County, Alluvion in discussions over missing billing funds, back rent
Alluvion Health split from the county as of the first of the year, but has been operating in some county facilities and handling the billing for the Cascade County City-County Health Department.
There’s been other areas of crossover as well, including Tanya Houston continuing her duties as the health officer for the county after moving to Alluvion. The non-profit health center took a substantial number of county employees with it in the split leaving the county health department struggling to fill key vacancies.
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The county has not charged Alluvion rent for use of government buildings, nor is there a lease or other written agreement pertaining to the arrangement.
Last week, Alluvion officials told The Electric that they were moving non-clinical staff out of the county health department building.
On Friday, Alluvion sent an email to the county notifying commissioners that it’s vacating the county health department building entirely.
During the Nov. 12 commission meeting, Commissioner Jane Weber said she “laments the decision” because the co-location was beneficial to the community.
There had been discussions of outsourcing more county health functions to Alluvion, but when commissioners asked for financial information, Alluvion withdrew from consideration.
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Last week, Weber said the county had been willing to put off collecting lease payments while Alluvion settled after the split from the county. She said during the Nov. 12 meeting that the county had drafted three separate lease agreements for the three separate spaces Alluvion occupied since the formal split on Jan. 1.
Weber said that since Alluvion became an independent agency from the county as of Jan. 1, it would be appropriate that the agency pays rent for county facilities.
In May, Besich told The Electric that Alluvion paid half the operating costs for the county health department building.
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Earlier this year, county staff discovered a significant issue with the billing revenues in that, as of September, about $355,000 hadn’t been paid to the county. In September, both Alluvion and county officials said they were working on a plan to pay that amount back to the county, but as of Nov. 6, the county had not received payment.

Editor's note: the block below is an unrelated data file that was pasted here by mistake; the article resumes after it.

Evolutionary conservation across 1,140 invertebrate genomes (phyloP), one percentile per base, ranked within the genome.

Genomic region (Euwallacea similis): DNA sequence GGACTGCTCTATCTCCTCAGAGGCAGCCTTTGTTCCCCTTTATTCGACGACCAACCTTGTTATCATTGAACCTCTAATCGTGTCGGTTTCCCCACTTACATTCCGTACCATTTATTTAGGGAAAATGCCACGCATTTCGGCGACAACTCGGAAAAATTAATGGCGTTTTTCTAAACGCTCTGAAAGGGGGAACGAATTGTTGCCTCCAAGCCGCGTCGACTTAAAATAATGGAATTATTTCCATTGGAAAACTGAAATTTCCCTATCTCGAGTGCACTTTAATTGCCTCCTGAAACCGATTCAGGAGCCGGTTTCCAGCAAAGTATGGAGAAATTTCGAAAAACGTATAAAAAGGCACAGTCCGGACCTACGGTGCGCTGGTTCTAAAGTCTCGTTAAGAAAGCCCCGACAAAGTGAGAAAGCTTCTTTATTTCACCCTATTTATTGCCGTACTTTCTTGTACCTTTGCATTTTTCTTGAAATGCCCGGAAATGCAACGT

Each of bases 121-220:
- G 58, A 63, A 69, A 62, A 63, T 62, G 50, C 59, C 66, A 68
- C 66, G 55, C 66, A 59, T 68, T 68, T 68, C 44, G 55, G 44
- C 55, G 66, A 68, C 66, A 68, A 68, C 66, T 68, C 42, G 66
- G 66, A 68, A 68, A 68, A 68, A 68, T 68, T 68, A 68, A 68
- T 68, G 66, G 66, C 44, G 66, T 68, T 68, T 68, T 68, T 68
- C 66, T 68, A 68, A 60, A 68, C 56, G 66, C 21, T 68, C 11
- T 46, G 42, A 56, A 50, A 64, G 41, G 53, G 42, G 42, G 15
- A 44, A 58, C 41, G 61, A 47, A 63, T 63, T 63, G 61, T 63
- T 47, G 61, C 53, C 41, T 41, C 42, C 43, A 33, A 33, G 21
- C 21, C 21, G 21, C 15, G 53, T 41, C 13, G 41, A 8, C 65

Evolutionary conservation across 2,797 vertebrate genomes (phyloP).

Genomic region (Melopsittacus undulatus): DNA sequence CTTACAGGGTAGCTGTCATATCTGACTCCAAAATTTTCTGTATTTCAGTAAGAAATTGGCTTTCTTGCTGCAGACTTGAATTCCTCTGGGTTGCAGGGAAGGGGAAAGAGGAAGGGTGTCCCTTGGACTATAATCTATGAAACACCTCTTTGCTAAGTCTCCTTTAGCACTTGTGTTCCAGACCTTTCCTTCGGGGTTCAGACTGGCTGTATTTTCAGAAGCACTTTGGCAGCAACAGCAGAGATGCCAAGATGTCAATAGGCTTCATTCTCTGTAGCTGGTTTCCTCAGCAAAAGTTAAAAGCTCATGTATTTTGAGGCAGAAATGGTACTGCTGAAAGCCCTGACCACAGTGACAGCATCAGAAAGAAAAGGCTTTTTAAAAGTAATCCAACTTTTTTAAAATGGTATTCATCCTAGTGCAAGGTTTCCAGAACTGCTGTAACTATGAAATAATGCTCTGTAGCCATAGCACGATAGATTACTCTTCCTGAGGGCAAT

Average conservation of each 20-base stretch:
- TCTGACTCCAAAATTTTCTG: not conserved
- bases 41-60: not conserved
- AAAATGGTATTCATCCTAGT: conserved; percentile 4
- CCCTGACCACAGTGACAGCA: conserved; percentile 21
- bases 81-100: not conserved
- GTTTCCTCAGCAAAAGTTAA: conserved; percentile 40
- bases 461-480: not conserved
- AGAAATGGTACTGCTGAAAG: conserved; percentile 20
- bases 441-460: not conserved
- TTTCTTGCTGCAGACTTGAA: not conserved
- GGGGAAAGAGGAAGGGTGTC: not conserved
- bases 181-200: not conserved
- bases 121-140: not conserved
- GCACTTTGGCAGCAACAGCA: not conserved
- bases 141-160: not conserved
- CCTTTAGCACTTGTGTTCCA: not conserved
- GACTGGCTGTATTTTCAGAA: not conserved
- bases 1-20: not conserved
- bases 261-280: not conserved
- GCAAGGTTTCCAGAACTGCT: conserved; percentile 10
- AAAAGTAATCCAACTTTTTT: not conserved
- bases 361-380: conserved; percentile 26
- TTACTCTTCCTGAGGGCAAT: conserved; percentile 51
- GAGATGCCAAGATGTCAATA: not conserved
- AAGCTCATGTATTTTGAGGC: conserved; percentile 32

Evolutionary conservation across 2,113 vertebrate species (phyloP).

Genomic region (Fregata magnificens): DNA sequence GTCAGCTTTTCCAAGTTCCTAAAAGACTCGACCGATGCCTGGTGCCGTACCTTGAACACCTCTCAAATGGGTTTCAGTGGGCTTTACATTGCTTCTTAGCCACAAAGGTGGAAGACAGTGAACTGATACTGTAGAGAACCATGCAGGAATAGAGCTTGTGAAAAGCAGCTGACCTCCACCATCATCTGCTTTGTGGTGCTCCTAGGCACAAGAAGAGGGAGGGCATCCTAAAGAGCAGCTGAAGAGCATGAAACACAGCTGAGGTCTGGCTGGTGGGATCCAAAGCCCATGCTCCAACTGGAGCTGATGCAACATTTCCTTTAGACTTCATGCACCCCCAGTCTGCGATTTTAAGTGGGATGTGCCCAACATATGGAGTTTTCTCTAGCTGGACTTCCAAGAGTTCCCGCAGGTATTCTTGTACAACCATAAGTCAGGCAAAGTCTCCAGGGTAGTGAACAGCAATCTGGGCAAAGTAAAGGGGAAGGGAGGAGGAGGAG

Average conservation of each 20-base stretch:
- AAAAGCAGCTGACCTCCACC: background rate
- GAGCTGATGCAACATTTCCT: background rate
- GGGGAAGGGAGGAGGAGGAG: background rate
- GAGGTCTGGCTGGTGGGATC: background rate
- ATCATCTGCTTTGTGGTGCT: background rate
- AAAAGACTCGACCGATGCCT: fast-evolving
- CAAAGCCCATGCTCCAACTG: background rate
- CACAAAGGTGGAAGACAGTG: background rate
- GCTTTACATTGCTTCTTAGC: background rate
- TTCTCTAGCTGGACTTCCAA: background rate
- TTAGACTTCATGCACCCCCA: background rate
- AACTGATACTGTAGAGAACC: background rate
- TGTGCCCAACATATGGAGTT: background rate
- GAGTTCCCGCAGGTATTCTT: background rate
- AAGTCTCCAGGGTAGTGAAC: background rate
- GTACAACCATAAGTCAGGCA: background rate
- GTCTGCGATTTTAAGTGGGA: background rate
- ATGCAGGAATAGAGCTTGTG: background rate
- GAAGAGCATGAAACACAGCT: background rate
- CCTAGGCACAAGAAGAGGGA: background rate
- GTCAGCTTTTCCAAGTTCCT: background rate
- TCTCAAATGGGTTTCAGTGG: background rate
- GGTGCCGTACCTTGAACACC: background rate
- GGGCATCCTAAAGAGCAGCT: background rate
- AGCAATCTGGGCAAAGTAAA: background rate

“The county needs those funds,” Weber said last week.
Commissioners have said in multiple public meetings that auditors noticed the missing funds over the summer, but multiple county staffers have told The Electric they notified commissioners of the missing money in budget meetings in January and March. During the Nov. 12 meeting, Rina Moore, the county clerk and recorder and auditor, said she wanted it on record that her staff had raised the issue during those budget meetings.
“We were all asked to cut our budgets,” Moore said. “This is money that belongs to the health department.”
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During the Nov. 12 meeting, Weber said that the county legal staff had drafted a promissory note for Alluvion that includes the missing funds from the billing, the back rent and phones and computers that the county allowed Alluvion to retain for a total of $480,961.
Last week, Alluvion’s CEO Trista Besich told The Electric that they were in negotiations with the county over the lease and that they intended to begin making payments on the billing funds that week. On Nov. 8, a $25,000 check arrived at the county, Weber said. That was the first payment of the billing funds that had been missing since January, according to county officials.